Christopher Thomas, Gleaner Writer
JUSTICE SEYMOUR Panton, president of Jamaica's Court of Appeal, is accusing the media of glorifying criminality and at the same time, publishing inaccurate stories.
"We have a situation where media houses are encouraging criminality … they promote individuals who may be suspect in criminal activity at a level that is unbecoming," Panton said, while delivering the keynote address at the Rotary Club of Montego Bay East's weekly meeting at the Sunset Beach Resort in Montego Bay last week Thursday.
In his wide-ranging address, Panton said media houses need to examine whether they are contributing to crime based on the nature of the reports they carry.
"Media houses need to examine themselves and see if they are not part of the problem. There are media houses that have it advertised to people in the communities all around the country that when you know news is going to happen, to tell them," said Panton.
"So what happens? They (residents) plan to block the road, and the media house is there, photographing it, filming it. The question I want to ask them is, did they tell the police that there's a problem that is going to be brewing in such and such an area, the road to Montego Bay is going to be blocked, did they do that?" he asked.
Lack of accuracy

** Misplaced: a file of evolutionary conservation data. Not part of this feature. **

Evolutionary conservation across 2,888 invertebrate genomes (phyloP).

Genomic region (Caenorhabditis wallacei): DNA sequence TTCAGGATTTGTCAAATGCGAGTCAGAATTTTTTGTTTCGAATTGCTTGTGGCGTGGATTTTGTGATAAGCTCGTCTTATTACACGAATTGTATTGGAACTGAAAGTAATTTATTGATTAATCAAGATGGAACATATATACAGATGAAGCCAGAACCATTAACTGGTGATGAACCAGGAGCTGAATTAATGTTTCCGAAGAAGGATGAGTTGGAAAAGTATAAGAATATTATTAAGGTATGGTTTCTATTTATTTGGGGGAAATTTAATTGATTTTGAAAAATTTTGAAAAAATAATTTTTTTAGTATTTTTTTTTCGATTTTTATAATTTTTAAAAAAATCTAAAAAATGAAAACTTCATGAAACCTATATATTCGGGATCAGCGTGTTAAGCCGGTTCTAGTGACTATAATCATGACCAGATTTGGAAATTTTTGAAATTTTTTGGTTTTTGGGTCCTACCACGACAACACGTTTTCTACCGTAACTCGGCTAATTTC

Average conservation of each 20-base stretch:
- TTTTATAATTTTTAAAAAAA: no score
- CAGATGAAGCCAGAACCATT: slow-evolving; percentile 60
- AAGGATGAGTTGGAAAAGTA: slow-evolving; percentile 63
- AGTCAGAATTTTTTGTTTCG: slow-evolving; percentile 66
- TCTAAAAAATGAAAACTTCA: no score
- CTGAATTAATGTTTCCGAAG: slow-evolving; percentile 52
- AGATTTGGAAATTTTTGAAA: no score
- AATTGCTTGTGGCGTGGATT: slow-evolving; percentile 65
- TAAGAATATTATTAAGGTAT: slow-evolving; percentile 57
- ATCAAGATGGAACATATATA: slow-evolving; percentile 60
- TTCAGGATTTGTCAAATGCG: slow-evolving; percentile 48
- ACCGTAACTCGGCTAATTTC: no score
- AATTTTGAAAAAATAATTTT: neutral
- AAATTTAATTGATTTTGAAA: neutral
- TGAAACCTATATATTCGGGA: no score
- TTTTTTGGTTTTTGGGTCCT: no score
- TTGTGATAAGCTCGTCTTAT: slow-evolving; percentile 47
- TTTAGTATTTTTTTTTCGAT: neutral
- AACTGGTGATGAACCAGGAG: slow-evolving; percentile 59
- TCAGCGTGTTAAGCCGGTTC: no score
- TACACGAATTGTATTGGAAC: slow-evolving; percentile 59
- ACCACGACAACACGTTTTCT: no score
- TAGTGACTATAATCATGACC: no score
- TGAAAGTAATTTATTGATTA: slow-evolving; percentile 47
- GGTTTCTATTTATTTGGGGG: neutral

The judge also criticised what he termed as lack of accuracy by the media in the reporting of certain news items.
"I heard on the radio that a former judge is to be tried for something. It is not true. The person was not a judge … it would be appropriate if the persons who are writing news items do so accurately," said Panton. "The individual concerned was appointed to act briefly as a resident magistrate and was reverted, so it is not true to say that this person was a judge."
The judge's remarks were made following the Court of Appeal's fourth day of sitting at the Lucea Resident Magistrate's Court in Hanover.
The Court of Appeal made history on Monday, December 9, when it heard appeal matters for a week outside the Corporate Area for the first time since its establishment after Jamaica gained Independence in 1962. Panton presided over the week-long proceedings, which ended last Friday, alongside fellow High Court justices Dennis Morrison and Patrick Brooks.